The sun has started to warm the cockpit when we climb out of the cabin in the morning. The crystal clear water that surrounds us is tempting. We jump in, only to quickly climb out again. Wow, that’s chilly! We rinse off with fresh water from our deck shower and dry up in the sun. While we enjoy breakfast and coffee, the stressful anchoring situation from last night seems far away. We know we are firmly anchored now with both our Rocna and Fortress anchors in use. Time to kayak to the shore and start our explorations.
Our anchorage at Cala Talamanca is next to Ibiza’s largest natural bay. Ibiza Town was built on this bay, as well as a large ferry pontoons and marinas. We learn that even the cheapest marina is notoriously expensive in high season. For our boat they ask close to €400 a night in July/August. Luckily, March is still considered low season, evidenced by a daily rate of one tenth of that. Still, with so many pretty bays all around the island we decide to stay on the anchor as much as possible.
Via the harbour we reach Ibiza Town. It’s sunny and warm and the castle of the medieval city towers above us. The perfect setting for a reunion with our friend Alice, who just arrived. Together we discover the old centre, Dalt Vila. Its elevation, impressive walls and many cannons give it the looks of an enormous fortress. Inside there are many historic, well maintained houses. We enjoy the magnificent views over a large part of Ibiza, the harbour, and neighbouring island Formentera. We even spot Luci in the distance, patiently waiting at the anchorage for our return.
Going Green in Casita Verde
The next day, Chris Dews pays us a visit. Chris is the director of Greenheart Ibiza, and founder of Casita Verde, an ecotourism and education centre. He’s the reason we sailed here in the first place. We had never been on Ibiza and thought of it as a party and yoga island. However, when we learned about Chris and his great initiative, we changed our minds. Eager to learn more about ecotourism and education on Ibiza, we happily accept his invitation to spend the night at Casita Verde.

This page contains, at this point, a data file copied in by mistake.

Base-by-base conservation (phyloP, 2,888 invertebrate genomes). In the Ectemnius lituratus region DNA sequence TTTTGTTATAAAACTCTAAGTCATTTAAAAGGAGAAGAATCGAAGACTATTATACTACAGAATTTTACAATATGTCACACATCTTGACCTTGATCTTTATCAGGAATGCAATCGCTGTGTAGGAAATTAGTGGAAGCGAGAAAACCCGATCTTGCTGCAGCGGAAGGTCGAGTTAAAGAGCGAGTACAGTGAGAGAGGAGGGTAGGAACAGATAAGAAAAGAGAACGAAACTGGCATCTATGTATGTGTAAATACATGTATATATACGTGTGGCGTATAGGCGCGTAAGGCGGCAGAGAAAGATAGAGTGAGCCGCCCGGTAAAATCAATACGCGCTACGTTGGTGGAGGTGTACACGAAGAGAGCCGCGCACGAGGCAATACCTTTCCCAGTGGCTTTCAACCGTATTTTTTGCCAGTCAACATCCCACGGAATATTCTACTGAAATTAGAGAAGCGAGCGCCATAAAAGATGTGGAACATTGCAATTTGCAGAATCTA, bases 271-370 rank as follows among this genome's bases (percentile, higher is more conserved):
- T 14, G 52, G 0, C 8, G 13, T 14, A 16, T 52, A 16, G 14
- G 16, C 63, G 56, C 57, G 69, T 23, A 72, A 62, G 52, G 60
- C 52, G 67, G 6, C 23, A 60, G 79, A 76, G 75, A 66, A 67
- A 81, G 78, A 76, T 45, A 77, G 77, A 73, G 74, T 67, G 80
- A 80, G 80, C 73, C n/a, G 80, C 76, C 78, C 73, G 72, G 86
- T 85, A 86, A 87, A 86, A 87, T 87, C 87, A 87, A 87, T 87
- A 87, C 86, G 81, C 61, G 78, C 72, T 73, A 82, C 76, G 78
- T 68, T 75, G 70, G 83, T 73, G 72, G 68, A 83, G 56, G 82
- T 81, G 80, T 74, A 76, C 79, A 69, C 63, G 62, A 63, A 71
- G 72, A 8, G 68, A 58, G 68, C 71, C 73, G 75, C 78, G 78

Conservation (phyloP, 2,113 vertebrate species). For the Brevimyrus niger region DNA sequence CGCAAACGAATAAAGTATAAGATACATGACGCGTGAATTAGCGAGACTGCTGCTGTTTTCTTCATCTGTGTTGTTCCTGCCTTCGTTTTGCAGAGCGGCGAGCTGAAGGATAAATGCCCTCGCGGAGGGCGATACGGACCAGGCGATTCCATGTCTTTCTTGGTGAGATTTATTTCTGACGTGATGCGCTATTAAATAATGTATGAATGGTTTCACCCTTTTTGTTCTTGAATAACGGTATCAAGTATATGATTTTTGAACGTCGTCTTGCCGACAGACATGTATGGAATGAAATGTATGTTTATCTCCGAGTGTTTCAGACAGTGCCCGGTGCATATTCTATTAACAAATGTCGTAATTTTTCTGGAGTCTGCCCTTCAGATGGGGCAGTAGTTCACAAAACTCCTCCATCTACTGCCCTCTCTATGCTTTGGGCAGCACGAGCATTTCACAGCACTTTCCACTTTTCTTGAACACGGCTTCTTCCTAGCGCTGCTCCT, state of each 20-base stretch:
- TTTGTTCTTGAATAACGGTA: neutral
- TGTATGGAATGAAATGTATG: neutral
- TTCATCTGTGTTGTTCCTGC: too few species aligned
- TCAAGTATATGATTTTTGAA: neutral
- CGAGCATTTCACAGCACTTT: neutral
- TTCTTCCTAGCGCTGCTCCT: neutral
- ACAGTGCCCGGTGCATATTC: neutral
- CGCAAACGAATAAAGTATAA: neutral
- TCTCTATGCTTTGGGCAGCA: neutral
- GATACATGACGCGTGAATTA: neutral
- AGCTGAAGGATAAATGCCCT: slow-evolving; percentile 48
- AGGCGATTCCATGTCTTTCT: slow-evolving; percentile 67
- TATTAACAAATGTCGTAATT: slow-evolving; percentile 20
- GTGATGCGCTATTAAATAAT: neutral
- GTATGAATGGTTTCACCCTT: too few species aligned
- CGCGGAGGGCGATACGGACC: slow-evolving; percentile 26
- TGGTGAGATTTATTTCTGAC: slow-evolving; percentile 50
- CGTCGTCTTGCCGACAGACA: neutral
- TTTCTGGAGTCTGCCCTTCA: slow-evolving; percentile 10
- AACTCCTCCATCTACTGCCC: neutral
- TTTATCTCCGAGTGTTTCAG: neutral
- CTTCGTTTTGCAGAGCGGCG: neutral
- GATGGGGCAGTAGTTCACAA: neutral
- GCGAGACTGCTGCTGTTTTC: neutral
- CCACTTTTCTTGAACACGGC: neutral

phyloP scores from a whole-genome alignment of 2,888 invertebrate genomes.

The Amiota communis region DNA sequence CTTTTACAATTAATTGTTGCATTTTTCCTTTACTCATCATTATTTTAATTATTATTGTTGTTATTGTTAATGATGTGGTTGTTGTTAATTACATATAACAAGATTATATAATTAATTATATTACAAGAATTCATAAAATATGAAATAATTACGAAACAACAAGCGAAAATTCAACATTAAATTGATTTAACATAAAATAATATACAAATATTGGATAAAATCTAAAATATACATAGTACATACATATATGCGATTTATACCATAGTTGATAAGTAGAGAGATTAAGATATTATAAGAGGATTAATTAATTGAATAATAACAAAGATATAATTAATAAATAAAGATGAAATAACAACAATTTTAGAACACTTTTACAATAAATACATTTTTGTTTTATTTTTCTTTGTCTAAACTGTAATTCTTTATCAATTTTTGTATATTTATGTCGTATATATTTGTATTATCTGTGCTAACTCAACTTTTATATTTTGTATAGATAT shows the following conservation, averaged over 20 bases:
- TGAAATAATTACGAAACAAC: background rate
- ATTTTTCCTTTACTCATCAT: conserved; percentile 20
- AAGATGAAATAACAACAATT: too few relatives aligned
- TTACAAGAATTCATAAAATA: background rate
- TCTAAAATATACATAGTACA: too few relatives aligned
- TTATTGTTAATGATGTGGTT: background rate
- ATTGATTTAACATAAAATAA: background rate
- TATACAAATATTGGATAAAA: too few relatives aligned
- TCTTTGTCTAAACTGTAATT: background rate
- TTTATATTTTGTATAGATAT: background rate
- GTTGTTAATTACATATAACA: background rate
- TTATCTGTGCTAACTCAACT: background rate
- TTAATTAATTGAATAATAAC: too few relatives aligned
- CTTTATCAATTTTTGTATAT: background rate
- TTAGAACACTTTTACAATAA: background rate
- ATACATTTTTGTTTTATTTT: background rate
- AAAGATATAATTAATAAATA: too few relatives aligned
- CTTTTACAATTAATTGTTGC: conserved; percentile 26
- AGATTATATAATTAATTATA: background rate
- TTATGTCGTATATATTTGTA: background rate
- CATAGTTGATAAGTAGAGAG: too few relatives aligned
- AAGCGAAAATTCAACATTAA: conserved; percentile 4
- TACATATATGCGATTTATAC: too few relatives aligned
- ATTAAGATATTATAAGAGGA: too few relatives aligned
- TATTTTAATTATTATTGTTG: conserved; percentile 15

Chris is full of energy. He proudly wears a necklace with a green heart. “Everybody has a green heart. All we need to do is bring it out.” Over a drink on-board, the former merchant-navy sailor explains how he arrived more or less coincidentally on Ibiza 26 years ago. He’s involved in many sustainability initiatives on the island, and talks passionately about eco-living, waste recycling, solar energy, local products and better, greener governance. When he takes Alice and us with him to Casita Verde, he points out a few clubs from the highway. “They’re all closed now, just like most hotels. In the low-season, this is really not a party island at all”.
On the last few kilometres to Casita Verde, the road gets narrow. Steep curves force us to slow down, and when we cross a mountain pass we can’t believe our eyes. A beautiful green valley opens up, with the blue sea in the distance. At a yellow “Casita Verde” sign we turn right, and the four-wheel drive car makes itself useful during the last few hundred meters bumpy off-road. “Welcome to Casita Verde” says Chris when we stop. Spanish for “little green house”, we understand the name when we tour Chris’ home. The former piggery runs on solar energy and collected rainwater. In fact the entire estate is “off the grid”. Casita Verde is the base of the “Greenheart Ibiza” movement, which stimulates sustainable behaviour on the island and beyond.
Dotted around the estate we encounter all types of small homes, made from natural and recycled materials. “Legally these aren’t homes, so no building restrictions apply” Chris explains with a smile. They range from a bottle house made from empty glass bottles and clay, to a Mongolian tent made from wood, canvas and wool, to a cave house made in a natural cavity, with daylight from the roof. Alice checks into the “Gaia centre”, made from local stone, clay and wood. We lodge in the “carob tree house”, a hut made around a living carob tree. All dwellings have one thing in common: they are beautifully decorated and very cosy.